Silicon Valley interns reportedly earning up to $US10,000 a month

According to a compilation of apparent monthly payments at some of Silicon Valley’s biggest technology companies, interns are allegedly being paid anything from $US6000 ($A7000) to $US10,400, with additional stipends for housing costs.

 

Engineers interning at Pinterest are apparently paid $US7500 a month and given a monthly $US1500 stipend for housing. StartupSmart contacted Pinterest to confirm the amount, but they said they did not wish to comment. Other examples on the list include interns at Dropbox, who are being paid $US8500 per month and given a healthy housing stipend. Dropbox did not respond prior to publication.

 

 

According to its website, Pinterest is looking for interns for its summer 2015 intake based in San Francisco. Applicants are expected to be able to “write clean code”, come up with “efficient and creative algorithms for complex problems” and “implement new features from scratch” – however, the company’s website does not specify exactly how long the internships last or how much interns are paid.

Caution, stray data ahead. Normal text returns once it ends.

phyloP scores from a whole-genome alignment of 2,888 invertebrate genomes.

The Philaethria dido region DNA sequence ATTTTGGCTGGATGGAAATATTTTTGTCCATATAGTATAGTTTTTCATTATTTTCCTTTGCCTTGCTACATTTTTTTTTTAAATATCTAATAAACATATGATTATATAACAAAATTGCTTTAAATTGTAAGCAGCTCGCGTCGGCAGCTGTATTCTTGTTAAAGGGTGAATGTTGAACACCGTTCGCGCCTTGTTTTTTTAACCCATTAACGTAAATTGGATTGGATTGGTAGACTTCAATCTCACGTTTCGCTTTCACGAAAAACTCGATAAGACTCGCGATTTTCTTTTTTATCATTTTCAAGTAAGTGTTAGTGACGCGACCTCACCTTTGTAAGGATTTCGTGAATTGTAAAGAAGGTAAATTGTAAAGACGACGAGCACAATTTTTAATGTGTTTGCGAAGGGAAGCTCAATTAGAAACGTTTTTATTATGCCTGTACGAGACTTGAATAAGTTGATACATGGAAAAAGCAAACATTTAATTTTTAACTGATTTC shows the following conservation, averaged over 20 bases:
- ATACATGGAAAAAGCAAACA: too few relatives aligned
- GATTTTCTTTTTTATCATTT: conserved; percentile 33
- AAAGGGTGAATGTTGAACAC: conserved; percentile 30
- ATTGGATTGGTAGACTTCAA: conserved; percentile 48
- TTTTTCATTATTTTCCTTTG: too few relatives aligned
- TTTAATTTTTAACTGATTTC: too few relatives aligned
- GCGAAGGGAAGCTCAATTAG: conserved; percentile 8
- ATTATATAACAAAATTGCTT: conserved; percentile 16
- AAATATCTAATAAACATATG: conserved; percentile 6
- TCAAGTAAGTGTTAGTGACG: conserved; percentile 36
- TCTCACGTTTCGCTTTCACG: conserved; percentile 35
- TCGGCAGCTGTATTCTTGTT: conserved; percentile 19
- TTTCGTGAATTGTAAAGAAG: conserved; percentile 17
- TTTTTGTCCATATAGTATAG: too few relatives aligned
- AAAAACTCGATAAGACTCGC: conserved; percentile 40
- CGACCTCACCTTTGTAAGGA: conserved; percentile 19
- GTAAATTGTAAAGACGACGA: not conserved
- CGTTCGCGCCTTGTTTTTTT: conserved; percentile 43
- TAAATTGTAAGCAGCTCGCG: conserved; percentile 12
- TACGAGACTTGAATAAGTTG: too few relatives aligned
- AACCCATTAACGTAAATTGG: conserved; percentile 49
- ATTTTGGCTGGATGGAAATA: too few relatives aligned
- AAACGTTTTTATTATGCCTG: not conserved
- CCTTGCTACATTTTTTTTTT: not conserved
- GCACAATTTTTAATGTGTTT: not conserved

Tin Alley internship program coordinator Miguel Wood told StartupSmart the reality is that Australian startups cannot compete with the capital of Silicon Valley companies.

 

“In America, particularly in the Valley, it’s all about supply and demand it’s a very competitive environment,” he says.

 

“They’re clearly not disclosing what they’re offering their interns for fear of losing them for better conditions elsewhere.”

 

Wood says the Melbourne University students that go through the Tin Alley program generally receive somewhere between $10-12,000 over the summer.

 

“The students and companies are very happy with that – they think that’s very fair,” he says.

 

“Most of the time interns are pleased to be paid because there’s a bit of negative culture of unpaid internships [in Australia].”

 

However, Wood says he “couldn’t stress enough” how much internships are not just about the money.

 

“It’s about relationships,” he says.

 

“Success for startups is all about people. And [with an internship] you get direct exposure to working with very talented people who can both mentor you and support you in realising your own dreams if you wish to stay on with that company or go off and found your own.”

 

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